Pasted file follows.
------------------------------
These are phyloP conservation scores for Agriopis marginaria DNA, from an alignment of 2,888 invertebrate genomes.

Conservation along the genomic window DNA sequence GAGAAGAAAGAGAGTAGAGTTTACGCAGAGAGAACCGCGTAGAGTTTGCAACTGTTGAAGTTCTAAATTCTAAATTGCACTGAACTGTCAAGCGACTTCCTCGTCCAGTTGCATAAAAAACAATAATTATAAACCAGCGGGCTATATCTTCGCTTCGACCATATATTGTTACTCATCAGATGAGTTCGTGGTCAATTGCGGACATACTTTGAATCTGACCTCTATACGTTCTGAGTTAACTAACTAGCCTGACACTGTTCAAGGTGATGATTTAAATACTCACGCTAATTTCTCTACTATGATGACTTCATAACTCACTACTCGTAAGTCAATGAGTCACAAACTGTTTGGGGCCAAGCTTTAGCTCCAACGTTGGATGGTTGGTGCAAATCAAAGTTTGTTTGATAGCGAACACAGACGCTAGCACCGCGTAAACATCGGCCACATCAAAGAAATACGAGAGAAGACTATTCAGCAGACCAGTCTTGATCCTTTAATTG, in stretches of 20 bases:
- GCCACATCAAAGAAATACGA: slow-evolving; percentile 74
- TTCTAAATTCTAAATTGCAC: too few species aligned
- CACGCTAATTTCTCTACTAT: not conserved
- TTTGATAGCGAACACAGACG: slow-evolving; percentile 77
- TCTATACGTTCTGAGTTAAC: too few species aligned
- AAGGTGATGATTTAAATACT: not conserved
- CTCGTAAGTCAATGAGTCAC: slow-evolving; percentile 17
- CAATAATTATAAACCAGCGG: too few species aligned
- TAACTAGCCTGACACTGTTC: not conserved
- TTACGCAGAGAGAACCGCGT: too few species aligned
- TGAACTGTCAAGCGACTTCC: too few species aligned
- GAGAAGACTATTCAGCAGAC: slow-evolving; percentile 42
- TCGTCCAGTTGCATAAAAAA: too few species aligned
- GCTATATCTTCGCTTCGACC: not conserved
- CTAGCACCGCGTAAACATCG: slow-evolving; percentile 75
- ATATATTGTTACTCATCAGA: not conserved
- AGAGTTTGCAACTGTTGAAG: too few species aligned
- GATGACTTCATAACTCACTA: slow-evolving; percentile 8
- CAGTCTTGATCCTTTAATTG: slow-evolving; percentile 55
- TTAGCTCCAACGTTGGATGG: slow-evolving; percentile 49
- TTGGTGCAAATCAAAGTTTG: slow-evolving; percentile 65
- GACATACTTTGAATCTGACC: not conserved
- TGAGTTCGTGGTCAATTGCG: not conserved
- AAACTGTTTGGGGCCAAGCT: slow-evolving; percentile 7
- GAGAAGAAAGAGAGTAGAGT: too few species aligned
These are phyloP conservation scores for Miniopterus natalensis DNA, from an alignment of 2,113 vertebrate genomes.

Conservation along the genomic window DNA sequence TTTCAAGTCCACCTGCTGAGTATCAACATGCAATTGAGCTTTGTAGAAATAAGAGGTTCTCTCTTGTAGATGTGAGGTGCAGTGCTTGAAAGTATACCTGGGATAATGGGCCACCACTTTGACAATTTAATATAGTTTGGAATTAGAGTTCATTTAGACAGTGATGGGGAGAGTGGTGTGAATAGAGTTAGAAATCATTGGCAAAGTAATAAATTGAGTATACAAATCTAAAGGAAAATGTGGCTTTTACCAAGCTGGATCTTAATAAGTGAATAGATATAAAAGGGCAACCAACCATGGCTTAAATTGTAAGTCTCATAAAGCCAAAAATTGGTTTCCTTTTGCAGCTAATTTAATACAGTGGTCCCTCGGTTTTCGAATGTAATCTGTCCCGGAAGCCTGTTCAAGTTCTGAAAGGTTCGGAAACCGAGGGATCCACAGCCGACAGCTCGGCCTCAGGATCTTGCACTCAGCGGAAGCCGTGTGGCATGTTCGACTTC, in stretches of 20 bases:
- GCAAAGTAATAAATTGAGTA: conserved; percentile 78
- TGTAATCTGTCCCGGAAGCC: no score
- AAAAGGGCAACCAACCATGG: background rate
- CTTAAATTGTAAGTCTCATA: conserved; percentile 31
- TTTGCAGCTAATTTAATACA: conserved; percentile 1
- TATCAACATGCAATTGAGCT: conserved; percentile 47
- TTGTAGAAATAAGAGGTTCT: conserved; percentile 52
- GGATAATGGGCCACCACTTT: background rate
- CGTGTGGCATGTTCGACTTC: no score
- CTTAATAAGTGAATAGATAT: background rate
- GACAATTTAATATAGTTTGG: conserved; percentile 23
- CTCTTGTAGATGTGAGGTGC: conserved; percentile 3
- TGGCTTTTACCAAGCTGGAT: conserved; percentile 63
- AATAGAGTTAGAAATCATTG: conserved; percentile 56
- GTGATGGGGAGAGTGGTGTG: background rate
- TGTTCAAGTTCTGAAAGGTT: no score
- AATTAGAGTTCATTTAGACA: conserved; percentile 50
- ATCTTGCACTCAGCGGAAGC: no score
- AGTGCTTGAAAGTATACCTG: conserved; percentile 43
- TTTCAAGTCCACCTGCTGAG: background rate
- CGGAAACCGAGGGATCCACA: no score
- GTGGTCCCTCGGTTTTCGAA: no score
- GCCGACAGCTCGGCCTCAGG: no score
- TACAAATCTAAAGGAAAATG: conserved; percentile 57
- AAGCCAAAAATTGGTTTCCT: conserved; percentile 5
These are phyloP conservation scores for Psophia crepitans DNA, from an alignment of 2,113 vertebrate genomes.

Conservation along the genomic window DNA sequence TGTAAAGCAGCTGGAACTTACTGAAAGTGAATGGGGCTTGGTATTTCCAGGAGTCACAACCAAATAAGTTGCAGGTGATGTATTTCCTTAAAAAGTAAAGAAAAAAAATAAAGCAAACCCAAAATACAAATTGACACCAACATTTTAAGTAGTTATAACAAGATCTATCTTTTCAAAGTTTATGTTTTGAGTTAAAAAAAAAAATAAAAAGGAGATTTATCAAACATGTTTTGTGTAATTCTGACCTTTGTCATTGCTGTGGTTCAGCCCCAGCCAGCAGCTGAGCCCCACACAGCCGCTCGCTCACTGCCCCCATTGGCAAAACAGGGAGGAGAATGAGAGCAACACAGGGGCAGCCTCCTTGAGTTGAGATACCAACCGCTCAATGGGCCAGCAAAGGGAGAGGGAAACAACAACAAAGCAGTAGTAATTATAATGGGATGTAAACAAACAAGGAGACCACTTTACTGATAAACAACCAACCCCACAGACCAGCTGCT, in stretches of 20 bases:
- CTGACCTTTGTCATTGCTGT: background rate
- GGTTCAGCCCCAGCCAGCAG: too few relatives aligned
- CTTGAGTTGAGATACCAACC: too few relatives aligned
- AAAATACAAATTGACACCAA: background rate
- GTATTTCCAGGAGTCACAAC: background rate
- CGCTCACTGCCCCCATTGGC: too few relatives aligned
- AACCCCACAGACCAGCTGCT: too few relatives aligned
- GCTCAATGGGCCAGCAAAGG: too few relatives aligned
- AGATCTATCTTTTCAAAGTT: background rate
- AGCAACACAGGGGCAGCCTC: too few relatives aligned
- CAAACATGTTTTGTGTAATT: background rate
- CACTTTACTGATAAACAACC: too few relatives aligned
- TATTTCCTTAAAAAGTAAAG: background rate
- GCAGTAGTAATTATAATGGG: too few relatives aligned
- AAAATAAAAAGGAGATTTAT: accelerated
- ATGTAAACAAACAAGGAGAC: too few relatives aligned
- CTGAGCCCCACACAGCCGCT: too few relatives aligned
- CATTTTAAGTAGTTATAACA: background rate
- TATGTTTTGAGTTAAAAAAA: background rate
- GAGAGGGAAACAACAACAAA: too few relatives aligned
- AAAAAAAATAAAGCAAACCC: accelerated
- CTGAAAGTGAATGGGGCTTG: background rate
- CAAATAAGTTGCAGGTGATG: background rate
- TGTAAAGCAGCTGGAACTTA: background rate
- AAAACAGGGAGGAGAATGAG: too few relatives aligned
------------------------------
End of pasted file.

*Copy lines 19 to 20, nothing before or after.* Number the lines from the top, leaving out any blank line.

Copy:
- AGAGTTTGCAACTGTTGAAG: too few species aligned
- GATGACTTCATAACTCACTA: slow-evolving; percentile 8